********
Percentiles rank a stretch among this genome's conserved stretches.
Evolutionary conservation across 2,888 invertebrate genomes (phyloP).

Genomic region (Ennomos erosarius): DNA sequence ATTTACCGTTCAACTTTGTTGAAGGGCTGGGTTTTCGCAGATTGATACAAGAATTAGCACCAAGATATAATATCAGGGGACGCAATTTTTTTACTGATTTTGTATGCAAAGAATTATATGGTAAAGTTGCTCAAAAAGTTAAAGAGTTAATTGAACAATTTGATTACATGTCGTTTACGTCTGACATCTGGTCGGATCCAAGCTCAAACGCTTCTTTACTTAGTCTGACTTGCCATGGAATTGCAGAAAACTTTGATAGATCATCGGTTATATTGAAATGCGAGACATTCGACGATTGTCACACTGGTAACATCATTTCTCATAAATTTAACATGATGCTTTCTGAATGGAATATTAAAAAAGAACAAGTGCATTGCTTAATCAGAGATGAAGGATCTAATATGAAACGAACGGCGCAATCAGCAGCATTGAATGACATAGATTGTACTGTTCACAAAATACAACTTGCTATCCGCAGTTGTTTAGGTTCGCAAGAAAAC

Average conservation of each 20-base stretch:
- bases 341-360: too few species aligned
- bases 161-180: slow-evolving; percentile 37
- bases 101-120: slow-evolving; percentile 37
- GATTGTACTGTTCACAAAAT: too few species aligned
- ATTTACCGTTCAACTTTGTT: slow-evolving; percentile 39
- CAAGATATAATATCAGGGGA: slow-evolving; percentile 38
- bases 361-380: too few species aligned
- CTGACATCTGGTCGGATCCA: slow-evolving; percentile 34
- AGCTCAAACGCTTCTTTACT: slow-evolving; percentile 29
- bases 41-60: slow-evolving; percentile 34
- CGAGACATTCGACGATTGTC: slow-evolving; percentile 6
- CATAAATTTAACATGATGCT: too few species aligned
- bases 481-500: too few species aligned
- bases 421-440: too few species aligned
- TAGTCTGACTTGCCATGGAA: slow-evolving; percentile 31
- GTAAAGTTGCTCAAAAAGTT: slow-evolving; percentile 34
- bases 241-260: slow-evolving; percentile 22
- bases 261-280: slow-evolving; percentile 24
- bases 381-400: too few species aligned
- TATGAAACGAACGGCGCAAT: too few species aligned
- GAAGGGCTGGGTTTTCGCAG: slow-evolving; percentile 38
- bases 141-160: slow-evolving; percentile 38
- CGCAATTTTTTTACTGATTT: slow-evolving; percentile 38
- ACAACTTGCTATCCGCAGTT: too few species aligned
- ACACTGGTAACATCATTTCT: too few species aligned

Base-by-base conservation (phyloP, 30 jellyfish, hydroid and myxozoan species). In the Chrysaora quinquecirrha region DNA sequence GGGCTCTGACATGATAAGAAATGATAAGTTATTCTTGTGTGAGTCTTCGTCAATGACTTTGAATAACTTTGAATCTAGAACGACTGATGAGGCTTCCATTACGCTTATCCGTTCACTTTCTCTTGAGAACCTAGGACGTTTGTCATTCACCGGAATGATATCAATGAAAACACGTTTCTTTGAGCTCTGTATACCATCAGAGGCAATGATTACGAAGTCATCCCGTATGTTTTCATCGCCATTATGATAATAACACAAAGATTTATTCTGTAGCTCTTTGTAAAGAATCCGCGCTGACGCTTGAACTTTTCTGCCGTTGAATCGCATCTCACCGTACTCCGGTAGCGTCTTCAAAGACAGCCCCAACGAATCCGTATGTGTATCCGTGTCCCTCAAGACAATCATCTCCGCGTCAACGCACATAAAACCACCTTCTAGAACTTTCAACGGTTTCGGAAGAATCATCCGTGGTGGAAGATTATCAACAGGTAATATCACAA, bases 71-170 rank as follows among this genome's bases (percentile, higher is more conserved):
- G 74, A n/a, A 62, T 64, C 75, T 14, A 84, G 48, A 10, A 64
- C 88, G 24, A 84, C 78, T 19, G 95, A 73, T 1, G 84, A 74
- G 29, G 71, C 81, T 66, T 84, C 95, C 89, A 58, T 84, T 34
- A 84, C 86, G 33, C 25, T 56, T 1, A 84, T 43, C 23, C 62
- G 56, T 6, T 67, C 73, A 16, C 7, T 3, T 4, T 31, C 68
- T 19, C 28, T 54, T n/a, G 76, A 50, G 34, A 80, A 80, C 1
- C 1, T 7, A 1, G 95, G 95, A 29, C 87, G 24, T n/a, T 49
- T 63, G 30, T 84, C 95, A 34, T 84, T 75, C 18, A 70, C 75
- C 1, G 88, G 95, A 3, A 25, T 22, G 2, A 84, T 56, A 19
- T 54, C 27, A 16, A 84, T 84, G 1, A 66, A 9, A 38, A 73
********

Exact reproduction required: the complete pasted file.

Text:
Percentiles rank a stretch among this genome's conserved stretches.
Evolutionary conservation across 2,888 invertebrate genomes (phyloP).

Genomic region (Ennomos erosarius): DNA sequence ATTTACCGTTCAACTTTGTTGAAGGGCTGGGTTTTCGCAGATTGATACAAGAATTAGCACCAAGATATAATATCAGGGGACGCAATTTTTTTACTGATTTTGTATGCAAAGAATTATATGGTAAAGTTGCTCAAAAAGTTAAAGAGTTAATTGAACAATTTGATTACATGTCGTTTACGTCTGACATCTGGTCGGATCCAAGCTCAAACGCTTCTTTACTTAGTCTGACTTGCCATGGAATTGCAGAAAACTTTGATAGATCATCGGTTATATTGAAATGCGAGACATTCGACGATTGTCACACTGGTAACATCATTTCTCATAAATTTAACATGATGCTTTCTGAATGGAATATTAAAAAAGAACAAGTGCATTGCTTAATCAGAGATGAAGGATCTAATATGAAACGAACGGCGCAATCAGCAGCATTGAATGACATAGATTGTACTGTTCACAAAATACAACTTGCTATCCGCAGTTGTTTAGGTTCGCAAGAAAAC

Average conservation of each 20-base stretch:
- bases 341-360: too few species aligned
- bases 161-180: slow-evolving; percentile 37
- bases 101-120: slow-evolving; percentile 37
- GATTGTACTGTTCACAAAAT: too few species aligned
- ATTTACCGTTCAACTTTGTT: slow-evolving; percentile 39
- CAAGATATAATATCAGGGGA: slow-evolving; percentile 38
- bases 361-380: too few species aligned
- CTGACATCTGGTCGGATCCA: slow-evolving; percentile 34
- AGCTCAAACGCTTCTTTACT: slow-evolving; percentile 29
- bases 41-60: slow-evolving; percentile 34
- CGAGACATTCGACGATTGTC: slow-evolving; percentile 6
- CATAAATTTAACATGATGCT: too few species aligned
- bases 481-500: too few species aligned
- bases 421-440: too few species aligned
- TAGTCTGACTTGCCATGGAA: slow-evolving; percentile 31
- GTAAAGTTGCTCAAAAAGTT: slow-evolving; percentile 34
- bases 241-260: slow-evolving; percentile 22
- bases 261-280: slow-evolving; percentile 24
- bases 381-400: too few species aligned
- TATGAAACGAACGGCGCAAT: too few species aligned
- GAAGGGCTGGGTTTTCGCAG: slow-evolving; percentile 38
- bases 141-160: slow-evolving; percentile 38
- CGCAATTTTTTTACTGATTT: slow-evolving; percentile 38
- ACAACTTGCTATCCGCAGTT: too few species aligned
- ACACTGGTAACATCATTTCT: too few species aligned

Base-by-base conservation (phyloP, 30 jellyfish, hydroid and myxozoan species). In the Chrysaora quinquecirrha region DNA sequence GGGCTCTGACATGATAAGAAATGATAAGTTATTCTTGTGTGAGTCTTCGTCAATGACTTTGAATAACTTTGAATCTAGAACGACTGATGAGGCTTCCATTACGCTTATCCGTTCACTTTCTCTTGAGAACCTAGGACGTTTGTCATTCACCGGAATGATATCAATGAAAACACGTTTCTTTGAGCTCTGTATACCATCAGAGGCAATGATTACGAAGTCATCCCGTATGTTTTCATCGCCATTATGATAATAACACAAAGATTTATTCTGTAGCTCTTTGTAAAGAATCCGCGCTGACGCTTGAACTTTTCTGCCGTTGAATCGCATCTCACCGTACTCCGGTAGCGTCTTCAAAGACAGCCCCAACGAATCCGTATGTGTATCCGTGTCCCTCAAGACAATCATCTCCGCGTCAACGCACATAAAACCACCTTCTAGAACTTTCAACGGTTTCGGAAGAATCATCCGTGGTGGAAGATTATCAACAGGTAATATCACAA, bases 71-170 rank as follows among this genome's bases (percentile, higher is more conserved):
- G 74, A n/a, A 62, T 64, C 75, T 14, A 84, G 48, A 10, A 64
- C 88, G 24, A 84, C 78, T 19, G 95, A 73, T 1, G 84, A 74
- G 29, G 71, C 81, T 66, T 84, C 95, C 89, A 58, T 84, T 34
- A 84, C 86, G 33, C 25, T 56, T 1, A 84, T 43, C 23, C 62
- G 56, T 6, T 67, C 73, A 16, C 7, T 3, T 4, T 31, C 68
- T 19, C 28, T 54, T n/a, G 76, A 50, G 34, A 80, A 80, C 1
- C 1, T 7, A 1, G 95, G 95, A 29, C 87, G 24, T n/a, T 49
- T 63, G 30, T 84, C 95, A 34, T 84, T 75, C 18, A 70, C 75
- C 1, G 88, G 95, A 3, A 25, T 22, G 2, A 84, T 56, A 19
- T 54, C 27, A 16, A 84, T 84, G 1, A 66, A 9, A 38, A 73